Journal 56 — Using Timeline to Set Up Unity Scenes

Objective: Use Timeline to set up cutscene in Unity

Timeline is for piecing together cutscenes, cinematic and game-play sequences, audio sequences, and particle effect sequences.

In the example below from “The Great Fleece”, we need to put together an animation timeline based on the virtual cameras we created in a previous article that coordinate with a premade cutscene animation for when the player steals a keycard from a sleeping guard.

We can start by selecting an empty game object that holds all the cameras and cutscene animation, and under the Timeline window we can create a new timeline.

The first item we want to add is a Cinemachine Track. This requires a Cinemachine Brain Component for switching among different virtual cameras, which our Main Camera already has. We can then add the different camera views from virtual cameras that focus on the key parts of the animated sequence.

To simplify the timeline, we can work in seconds instead of frames.

The first part of the cutscene focuses on one view of the player sneaking up to the sleeping guard, with the camera located behind the player and looking over his shoulder.

Simply dropping in the over the shoulder shot lasts 5 seconds. We can reduce that duration to better fit the first part of the cutscene by dragging the end of the segment.

We can right-click in the timeline to add another Cinemachine shot.

We can then drag the ends of camera shot to better fit with the rest of the premade animation sequence.

You can scroll through the virtual camera shots in the timeline view to see how the cameras transition.

Depending on the types of animations and goals you are trying to achieve, there’s an option to blend the two virtual camera shots that you can consider for your Timeline events. Simply by dragging one camera shot into the other creates a blend transition.

The next part of the Timeline creation is to add in the premade animation event that makes up the cutscene and coordinates with the camera changes.

The prefab animation has several animation components, so you need to right-click and add the specific animation clip.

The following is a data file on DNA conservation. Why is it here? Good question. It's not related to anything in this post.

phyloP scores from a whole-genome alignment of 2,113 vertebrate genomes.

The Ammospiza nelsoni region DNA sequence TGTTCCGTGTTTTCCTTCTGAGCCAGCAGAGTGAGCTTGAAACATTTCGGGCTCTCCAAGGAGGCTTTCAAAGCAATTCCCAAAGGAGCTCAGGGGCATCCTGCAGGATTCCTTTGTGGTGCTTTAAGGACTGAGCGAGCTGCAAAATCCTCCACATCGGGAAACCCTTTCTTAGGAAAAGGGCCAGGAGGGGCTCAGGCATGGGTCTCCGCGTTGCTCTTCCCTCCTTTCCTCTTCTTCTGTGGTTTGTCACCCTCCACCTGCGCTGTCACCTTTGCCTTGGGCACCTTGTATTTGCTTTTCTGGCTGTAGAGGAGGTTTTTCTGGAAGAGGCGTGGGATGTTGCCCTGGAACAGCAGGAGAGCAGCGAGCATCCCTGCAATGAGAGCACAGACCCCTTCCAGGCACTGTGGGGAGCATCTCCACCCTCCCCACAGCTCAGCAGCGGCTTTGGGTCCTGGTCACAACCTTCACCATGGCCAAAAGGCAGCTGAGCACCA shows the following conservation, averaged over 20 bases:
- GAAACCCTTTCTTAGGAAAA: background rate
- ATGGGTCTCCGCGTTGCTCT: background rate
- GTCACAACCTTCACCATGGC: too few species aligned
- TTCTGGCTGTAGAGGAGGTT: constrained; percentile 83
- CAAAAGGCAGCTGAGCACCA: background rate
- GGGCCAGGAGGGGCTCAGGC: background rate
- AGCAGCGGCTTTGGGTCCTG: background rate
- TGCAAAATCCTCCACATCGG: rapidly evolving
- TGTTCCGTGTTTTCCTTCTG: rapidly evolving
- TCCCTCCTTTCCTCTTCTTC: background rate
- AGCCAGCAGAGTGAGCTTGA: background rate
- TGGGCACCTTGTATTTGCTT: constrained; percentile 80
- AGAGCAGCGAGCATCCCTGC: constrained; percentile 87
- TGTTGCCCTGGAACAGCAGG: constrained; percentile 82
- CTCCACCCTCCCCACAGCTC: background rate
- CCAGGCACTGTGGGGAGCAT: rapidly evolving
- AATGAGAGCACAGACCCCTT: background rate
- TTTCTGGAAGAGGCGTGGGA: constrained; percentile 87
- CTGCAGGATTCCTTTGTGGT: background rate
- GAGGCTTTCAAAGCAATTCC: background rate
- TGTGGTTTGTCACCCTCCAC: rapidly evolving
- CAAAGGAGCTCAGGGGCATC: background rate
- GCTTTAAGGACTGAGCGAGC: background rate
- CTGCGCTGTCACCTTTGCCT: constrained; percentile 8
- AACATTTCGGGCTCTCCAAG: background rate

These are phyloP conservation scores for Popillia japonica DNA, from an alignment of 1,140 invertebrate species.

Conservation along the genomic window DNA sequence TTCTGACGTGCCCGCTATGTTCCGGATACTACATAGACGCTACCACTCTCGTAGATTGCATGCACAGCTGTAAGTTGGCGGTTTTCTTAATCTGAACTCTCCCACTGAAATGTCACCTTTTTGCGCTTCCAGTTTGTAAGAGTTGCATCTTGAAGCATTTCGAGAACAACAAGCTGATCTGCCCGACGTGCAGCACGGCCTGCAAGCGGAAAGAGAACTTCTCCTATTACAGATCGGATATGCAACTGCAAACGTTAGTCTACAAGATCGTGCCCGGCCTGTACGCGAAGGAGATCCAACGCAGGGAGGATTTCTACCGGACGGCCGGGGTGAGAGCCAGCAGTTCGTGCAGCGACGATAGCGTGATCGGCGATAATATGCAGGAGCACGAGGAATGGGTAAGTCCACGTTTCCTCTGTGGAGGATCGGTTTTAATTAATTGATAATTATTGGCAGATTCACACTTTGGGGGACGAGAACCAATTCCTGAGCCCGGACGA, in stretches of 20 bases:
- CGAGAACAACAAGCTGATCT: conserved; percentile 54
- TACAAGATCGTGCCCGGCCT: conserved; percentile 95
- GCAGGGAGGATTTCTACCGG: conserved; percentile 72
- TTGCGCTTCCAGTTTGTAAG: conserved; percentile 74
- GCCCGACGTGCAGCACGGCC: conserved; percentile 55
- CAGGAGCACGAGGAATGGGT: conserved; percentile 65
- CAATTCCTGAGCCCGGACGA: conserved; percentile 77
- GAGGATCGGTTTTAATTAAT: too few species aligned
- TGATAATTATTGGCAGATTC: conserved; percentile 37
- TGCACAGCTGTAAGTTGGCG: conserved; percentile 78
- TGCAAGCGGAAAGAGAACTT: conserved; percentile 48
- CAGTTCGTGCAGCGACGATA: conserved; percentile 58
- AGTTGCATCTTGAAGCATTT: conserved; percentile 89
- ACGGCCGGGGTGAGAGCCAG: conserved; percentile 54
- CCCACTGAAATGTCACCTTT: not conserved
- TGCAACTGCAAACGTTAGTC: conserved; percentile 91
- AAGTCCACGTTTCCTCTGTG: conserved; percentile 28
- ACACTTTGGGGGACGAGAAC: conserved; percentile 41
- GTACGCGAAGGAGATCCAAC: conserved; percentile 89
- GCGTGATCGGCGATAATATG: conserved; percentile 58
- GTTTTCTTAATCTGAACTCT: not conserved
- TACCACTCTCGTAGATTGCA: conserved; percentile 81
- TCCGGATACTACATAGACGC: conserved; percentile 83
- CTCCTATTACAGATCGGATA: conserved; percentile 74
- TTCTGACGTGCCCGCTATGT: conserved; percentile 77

Now we need to add a camera animation based on the Previs Elements, that pans over the shoulder (OTS) of the player in the first part of the cutscene.

At the 0:00 mark, re-type in the x-position of the virtual camera. This will set a keyframe to record the initial position. Then drag the timeline to around 2.50 seconds, just before the virtual camera change. Now move the virtual camera OTS to a new position that follows the shoulder (y-position and z-position, and rotation if you choose). Once you are satisfied with the panned camera position, you can press the record button again to stop recording.

OTS camera position, before panning and after panning along shoulder

If you would like to change the animation, you can simply delete the shot in Timeline, or alternatively, you can select the three dots on the right of the animation component and select to “Edit in Animation Window.”

This way, you can make additional refinements to the already created keyframes, such as adding additional zoom in effects and/or camera rotation.

The next part of the cutscene will have the camera focus on the player, then pan and look at the keycard, and then back up at the player as he successfully took the keycard. This sequence is detailed in a previous article on Previs Elements.

The next part of the Timeline is to show that the keycard disappears after the player steals it.

We can add a new “Activation Track” which shows game objects active for a specific part of the timeline.

Here’s the updated cutscene where the keycard disappears.

The last part of the Timeline for this cutscene is to add a fade in effect at the beginning of the cutscene. The fade in effect is described in a previous article about Previs Elements.

To implement, we show the black screen at the start of the cutscene and record a keyframe, and then after about 0.5 seconds, we set the alpha to transparent, and record another keyframe.

Finally, here is the completed cutscene.

Thank you for your time!



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Chris Nielsen

Chris Nielsen

An Engineering Manager consultant who is seeking additional skills using Unity 3D for game and application development.